Author Archive

What Shade are You with Leslie Tucker Jenison

Since I have been studying with Nancy Crow these past few years I have rekindled my love of solids. In addition to dyeing my own solids, which I love to do, I am using a lot of commercial solids. One can imagine that “solids are solids”….it probably doesn’t make much difference who you buy them from, right? Wrong. Did you know that many companies source their “gray goods” from multiple places? That some companies outsource the dyeing to just as many sources? Guess what happens to the quality control?? You got it.

Let’s talk for a moment about RJR. As a surface design artist it goes without saying that I spend a lot of time working with cloth; quality is important to me. Last summer when I was making objects with Urban Artifacts I had selected a group of solids to accompany the print line. I noticed that the quality of the fabric was quite good. This was feedback I received from every one of the makers who worked with the fabric. I started to wonder about it and I inquired inside the company. Here is what I learned: the owners of RJR have had a long-standing relationship with the same Japanese company for the source of all their cloth as well as their printing and dyeing. There is a very high quality of cotton broadcloth used and it is consistent. This matters to me.

A few months ago I was approached about making a quilt for the “What Shade Are You?” project and I happily agreed because I really love the Cotton Supreme solids. My style of working tends to be improvisational in nature so there is no pattern to be acquired with this project, but I’ll share with you what I used to create my quilt.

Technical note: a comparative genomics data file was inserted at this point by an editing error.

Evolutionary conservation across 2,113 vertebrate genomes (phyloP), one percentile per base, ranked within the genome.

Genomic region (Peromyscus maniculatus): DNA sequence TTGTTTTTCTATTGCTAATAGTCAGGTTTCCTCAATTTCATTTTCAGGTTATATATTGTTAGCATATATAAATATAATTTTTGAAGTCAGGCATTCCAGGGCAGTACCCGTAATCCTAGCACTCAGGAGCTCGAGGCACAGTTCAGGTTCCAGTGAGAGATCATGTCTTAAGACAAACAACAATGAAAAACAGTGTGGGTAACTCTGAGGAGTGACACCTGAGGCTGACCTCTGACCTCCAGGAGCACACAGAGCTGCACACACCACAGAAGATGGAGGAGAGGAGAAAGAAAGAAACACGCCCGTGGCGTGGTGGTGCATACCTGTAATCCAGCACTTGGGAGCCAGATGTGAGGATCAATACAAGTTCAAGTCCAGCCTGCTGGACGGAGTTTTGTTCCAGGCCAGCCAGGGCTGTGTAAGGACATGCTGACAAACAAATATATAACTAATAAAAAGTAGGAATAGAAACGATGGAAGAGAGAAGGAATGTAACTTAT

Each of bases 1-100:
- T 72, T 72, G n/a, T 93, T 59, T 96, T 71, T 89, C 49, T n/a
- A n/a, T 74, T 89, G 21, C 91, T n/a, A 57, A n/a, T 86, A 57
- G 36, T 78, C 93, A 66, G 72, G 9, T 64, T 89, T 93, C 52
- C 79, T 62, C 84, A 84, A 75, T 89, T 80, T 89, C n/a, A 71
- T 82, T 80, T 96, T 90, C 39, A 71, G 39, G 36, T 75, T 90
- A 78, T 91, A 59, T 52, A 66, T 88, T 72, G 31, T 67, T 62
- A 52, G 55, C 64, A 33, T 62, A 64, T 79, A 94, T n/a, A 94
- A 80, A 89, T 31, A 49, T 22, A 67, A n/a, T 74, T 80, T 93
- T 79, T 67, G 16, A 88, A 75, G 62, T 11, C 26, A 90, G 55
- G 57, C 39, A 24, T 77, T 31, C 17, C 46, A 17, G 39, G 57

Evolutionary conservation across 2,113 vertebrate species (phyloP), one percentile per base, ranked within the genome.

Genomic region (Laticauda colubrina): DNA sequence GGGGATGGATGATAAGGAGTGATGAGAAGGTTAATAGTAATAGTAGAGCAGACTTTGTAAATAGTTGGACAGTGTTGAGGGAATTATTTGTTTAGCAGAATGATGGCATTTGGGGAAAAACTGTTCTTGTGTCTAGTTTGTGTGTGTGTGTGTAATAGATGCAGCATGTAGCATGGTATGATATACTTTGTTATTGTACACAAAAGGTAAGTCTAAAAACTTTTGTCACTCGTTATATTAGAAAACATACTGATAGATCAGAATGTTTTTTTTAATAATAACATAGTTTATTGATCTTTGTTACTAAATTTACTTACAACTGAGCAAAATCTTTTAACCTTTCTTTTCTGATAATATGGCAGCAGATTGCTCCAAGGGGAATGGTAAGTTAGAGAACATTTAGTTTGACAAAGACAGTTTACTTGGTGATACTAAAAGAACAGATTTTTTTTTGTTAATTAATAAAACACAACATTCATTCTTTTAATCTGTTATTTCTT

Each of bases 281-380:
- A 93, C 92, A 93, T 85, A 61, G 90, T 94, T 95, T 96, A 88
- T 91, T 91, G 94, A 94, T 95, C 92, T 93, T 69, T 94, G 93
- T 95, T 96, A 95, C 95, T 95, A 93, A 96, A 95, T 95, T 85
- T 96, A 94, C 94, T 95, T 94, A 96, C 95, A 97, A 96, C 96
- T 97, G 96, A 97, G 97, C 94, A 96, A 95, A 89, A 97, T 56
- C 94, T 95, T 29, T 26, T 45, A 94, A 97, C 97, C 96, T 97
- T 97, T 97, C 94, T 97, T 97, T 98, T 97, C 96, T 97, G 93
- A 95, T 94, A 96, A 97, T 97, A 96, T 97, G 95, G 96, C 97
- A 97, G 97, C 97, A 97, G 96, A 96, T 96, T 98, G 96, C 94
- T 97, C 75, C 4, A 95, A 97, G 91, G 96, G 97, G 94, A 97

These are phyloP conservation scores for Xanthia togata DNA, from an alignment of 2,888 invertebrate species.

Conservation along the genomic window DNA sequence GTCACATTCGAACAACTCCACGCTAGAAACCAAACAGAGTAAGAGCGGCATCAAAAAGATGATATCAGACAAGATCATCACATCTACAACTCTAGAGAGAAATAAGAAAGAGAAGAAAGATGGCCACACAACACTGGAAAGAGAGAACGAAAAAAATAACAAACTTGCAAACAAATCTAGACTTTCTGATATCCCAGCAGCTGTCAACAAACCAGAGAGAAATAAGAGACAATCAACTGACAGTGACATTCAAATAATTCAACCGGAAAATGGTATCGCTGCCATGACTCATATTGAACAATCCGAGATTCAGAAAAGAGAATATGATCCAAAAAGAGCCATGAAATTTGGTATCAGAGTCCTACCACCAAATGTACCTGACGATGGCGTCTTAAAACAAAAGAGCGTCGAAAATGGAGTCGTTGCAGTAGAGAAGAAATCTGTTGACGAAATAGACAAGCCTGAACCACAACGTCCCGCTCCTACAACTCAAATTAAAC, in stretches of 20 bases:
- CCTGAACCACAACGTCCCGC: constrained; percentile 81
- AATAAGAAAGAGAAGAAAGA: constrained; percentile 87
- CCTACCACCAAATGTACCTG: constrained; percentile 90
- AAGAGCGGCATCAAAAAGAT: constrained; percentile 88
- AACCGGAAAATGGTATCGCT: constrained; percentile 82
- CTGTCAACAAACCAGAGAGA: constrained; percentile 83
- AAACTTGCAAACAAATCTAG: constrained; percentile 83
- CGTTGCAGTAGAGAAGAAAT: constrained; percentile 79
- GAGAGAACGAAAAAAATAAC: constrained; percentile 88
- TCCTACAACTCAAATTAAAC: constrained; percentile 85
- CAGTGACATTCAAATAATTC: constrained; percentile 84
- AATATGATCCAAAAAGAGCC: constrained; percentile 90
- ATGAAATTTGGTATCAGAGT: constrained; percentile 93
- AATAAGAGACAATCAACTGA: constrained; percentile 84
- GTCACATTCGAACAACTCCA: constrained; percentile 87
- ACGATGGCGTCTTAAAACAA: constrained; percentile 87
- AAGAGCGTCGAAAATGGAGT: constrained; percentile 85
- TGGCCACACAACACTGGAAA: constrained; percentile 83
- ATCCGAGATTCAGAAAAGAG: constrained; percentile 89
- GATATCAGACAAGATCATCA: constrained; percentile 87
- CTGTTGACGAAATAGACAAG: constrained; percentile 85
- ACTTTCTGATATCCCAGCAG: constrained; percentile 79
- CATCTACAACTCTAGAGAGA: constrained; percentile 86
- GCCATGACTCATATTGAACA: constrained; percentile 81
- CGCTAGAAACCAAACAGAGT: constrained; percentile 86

Here is the list of all the fabrics:
283-On The Rocks
433-Silver Lining
380-Silver Screen
319-Overcast
321-Greyhound
395-Warm Gray
125-Silver
341-Stormy Night
282-Gale Force
92-Goldenrod
368-Goldilocks
357-Sunset Ruby
222-Redwork

Urban Artifacts:
3067-002 Box Springs in Wine
3067-003 Box Springs in Charcoal

I’m going to “walk” you through how I constructed this quilt and what I was thinking about when I was designing it.

I love to use a rotary cutter to “draw” lines and shapes into my fabric. I think of the rotary cutter as my pen or paintbrush and the cloth as my paper or canvas. When I piece elements together those seam lines become my gestural “marks”. For me, it has been a new and exciting way of thinking about the work. In this construction, another piece in an ongoing series called “Aerial Geometry”, I am thinking about my experiences of flying over the Great Plains in a small aircraft and looking at the geometric layout of fields, crop rows, and farms dotted across the landscape. Quite a bit of my abstracted work is about the meaning of home and place. I’m interested in the juxtaposition of natural and man-made elements. While it might not reach out and “smack you over the head” my work frequently includes shapes and symbols that represent these ideas in many of my quilts. Also in this quilt I have included a basic house-shape, a nest shape, and some graphic Alliums to represent my garden.